Note: IE requires you to do something to refresh the parsong of the page. I used a code that toggles the checked of a checkbox twice, be creative and find your own solution to this.

Edit: I also found out that this is much faster and does not have the flicking unlike other techniques that used jQuery and whatnot to solve this problem. All changes are made using the browser's own adaption to changes when CSS changes and not changing each HTML node 1 by 1.

This system work with IE8, not sure about IE7, though.

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See http://www.w3.org/TR/CSS2/cascade.html#specificity for the exact way to calculate specifity.

According to this section:

count 1 if the declaration is from is a 'style' attribute rather than a rule with a selector, 0 otherwise (= a) (In HTML, values of an element's "style" attribute are style sheet rules. These rules have no selectors, so a=1, b=0, c=0, and d=0.)
count the number of ID attributes in the selector (= b)
count the number of other attributes and pseudo-classes in the selector (= c)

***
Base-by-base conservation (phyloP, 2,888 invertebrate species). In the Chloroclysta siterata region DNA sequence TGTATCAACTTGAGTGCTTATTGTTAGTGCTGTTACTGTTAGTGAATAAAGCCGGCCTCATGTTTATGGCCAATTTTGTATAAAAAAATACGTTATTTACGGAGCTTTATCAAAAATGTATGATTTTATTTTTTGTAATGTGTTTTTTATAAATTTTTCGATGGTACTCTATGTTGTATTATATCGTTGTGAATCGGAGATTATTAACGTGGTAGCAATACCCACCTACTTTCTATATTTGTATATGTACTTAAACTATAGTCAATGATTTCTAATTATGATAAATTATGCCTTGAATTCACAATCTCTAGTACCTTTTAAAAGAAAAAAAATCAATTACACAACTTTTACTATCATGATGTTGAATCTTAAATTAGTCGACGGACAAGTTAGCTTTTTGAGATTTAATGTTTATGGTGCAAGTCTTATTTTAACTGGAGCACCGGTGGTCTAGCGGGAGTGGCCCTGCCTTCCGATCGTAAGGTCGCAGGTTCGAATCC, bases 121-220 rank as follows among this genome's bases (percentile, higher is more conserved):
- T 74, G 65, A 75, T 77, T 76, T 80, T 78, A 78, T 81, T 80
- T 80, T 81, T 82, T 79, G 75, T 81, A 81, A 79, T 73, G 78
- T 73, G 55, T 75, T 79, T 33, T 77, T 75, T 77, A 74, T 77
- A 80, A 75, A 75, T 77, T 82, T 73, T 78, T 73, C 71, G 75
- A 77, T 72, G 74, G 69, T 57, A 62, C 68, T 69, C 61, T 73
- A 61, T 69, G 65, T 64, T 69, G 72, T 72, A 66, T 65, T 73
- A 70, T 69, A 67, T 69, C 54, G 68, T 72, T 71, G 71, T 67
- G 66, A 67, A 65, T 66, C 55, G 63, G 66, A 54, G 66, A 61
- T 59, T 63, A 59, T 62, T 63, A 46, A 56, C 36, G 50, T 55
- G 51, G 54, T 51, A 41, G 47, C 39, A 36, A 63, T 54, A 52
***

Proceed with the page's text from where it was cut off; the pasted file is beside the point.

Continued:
count the number of element names and pseudo-elements in the selector (= d) 

Your specifity for .imagesContainer div.imageContainer .imagedata is 0031 (0 no inline, 0 no id, 3 classes, 1 element). You have to overtrump this number to overwrite the display.

Let's assume your body tag would look like this <body id="foobar"> this should overwrite the display setting on your example element:

#foobar .nojs { display: none; }

because it's specifity is 0110 and 110 is bigger than 31. (0 no inline, 1 id, 1 class, 0 elements)

(Not that I neccesairly advocate id'ing your body tag, this is merely an example of selector nesting that would overwrite your css selector you gave)

Edit: See this fiddle for a more specific solution: http://jsfiddle.net/KAuAx/

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I tried that this morning :D. Didn't work. I was unable to override that properly with js. I think I got a better solution. I'll post that and then we'll try to vote it down or up –  brunoais Oct 26 '12 at 9:49
    
I'm tring a better approach. O have an approach but I don't know if it's really a good one. Pls wait. –  brunoais Oct 26 '12 at 11:39
    
"I was unable to override that properly with js." but you are not overwriting it with javascript, but with css and classes that are present or not when loading the page. –  kontur Oct 27 '12 at 17:48
    
You solved the problem one way, but you didn't give the answer to undo when the js is executing. Check my answer and see if it makes sense ;). –  brunoais Oct 28 '12 at 8:09
    
I think you are going about the problem the wrong way around. See the link in my edit. Don't add style via javascript, but assume no-javascript, and with javascript, disable no-javascript elements. –  kontur Oct 28 '12 at 10:26